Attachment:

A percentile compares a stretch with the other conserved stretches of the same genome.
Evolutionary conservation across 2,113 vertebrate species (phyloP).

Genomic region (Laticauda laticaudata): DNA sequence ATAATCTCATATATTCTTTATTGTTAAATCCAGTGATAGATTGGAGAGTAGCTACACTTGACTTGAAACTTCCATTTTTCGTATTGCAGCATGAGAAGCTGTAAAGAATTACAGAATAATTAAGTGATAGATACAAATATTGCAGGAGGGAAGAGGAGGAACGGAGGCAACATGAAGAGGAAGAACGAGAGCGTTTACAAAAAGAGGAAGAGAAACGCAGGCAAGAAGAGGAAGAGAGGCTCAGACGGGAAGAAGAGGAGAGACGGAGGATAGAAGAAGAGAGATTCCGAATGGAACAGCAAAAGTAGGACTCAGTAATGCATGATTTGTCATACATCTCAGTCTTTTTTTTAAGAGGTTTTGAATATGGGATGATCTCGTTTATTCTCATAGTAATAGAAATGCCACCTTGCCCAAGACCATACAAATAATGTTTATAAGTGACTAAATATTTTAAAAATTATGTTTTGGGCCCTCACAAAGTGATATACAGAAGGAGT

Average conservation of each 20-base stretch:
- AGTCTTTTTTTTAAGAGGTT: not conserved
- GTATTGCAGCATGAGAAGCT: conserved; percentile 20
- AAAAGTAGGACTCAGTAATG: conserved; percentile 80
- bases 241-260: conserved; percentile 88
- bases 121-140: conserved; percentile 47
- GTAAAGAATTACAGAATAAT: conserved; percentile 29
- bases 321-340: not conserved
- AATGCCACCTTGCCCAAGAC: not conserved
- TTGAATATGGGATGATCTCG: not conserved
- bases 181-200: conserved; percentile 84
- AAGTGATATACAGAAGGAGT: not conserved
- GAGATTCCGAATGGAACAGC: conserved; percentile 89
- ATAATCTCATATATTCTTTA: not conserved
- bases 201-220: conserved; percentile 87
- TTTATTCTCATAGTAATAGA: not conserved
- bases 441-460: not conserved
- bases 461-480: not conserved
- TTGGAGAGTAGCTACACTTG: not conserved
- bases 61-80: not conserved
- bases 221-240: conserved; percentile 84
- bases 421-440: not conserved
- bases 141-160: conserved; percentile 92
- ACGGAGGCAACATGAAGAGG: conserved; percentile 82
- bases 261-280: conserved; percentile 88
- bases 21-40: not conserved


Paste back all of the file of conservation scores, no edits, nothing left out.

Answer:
A percentile compares a stretch with the other conserved stretches of the same genome.
Evolutionary conservation across 2,113 vertebrate species (phyloP).

Genomic region (Laticauda laticaudata): DNA sequence ATAATCTCATATATTCTTTATTGTTAAATCCAGTGATAGATTGGAGAGTAGCTACACTTGACTTGAAACTTCCATTTTTCGTATTGCAGCATGAGAAGCTGTAAAGAATTACAGAATAATTAAGTGATAGATACAAATATTGCAGGAGGGAAGAGGAGGAACGGAGGCAACATGAAGAGGAAGAACGAGAGCGTTTACAAAAAGAGGAAGAGAAACGCAGGCAAGAAGAGGAAGAGAGGCTCAGACGGGAAGAAGAGGAGAGACGGAGGATAGAAGAAGAGAGATTCCGAATGGAACAGCAAAAGTAGGACTCAGTAATGCATGATTTGTCATACATCTCAGTCTTTTTTTTAAGAGGTTTTGAATATGGGATGATCTCGTTTATTCTCATAGTAATAGAAATGCCACCTTGCCCAAGACCATACAAATAATGTTTATAAGTGACTAAATATTTTAAAAATTATGTTTTGGGCCCTCACAAAGTGATATACAGAAGGAGT

Average conservation of each 20-base stretch:
- AGTCTTTTTTTTAAGAGGTT: not conserved
- GTATTGCAGCATGAGAAGCT: conserved; percentile 20
- AAAAGTAGGACTCAGTAATG: conserved; percentile 80
- bases 241-260: conserved; percentile 88
- bases 121-140: conserved; percentile 47
- GTAAAGAATTACAGAATAAT: conserved; percentile 29
- bases 321-340: not conserved
- AATGCCACCTTGCCCAAGAC: not conserved
- TTGAATATGGGATGATCTCG: not conserved
- bases 181-200: conserved; percentile 84
- AAGTGATATACAGAAGGAGT: not conserved
- GAGATTCCGAATGGAACAGC: conserved; percentile 89
- ATAATCTCATATATTCTTTA: not conserved
- bases 201-220: conserved; percentile 87
- TTTATTCTCATAGTAATAGA: not conserved
- bases 441-460: not conserved
- bases 461-480: not conserved
- TTGGAGAGTAGCTACACTTG: not conserved
- bases 61-80: not conserved
- bases 221-240: conserved; percentile 84
- bases 421-440: not conserved
- bases 141-160: conserved; percentile 92
- ACGGAGGCAACATGAAGAGG: conserved; percentile 82
- bases 261-280: conserved; percentile 88
- bases 21-40: not conserved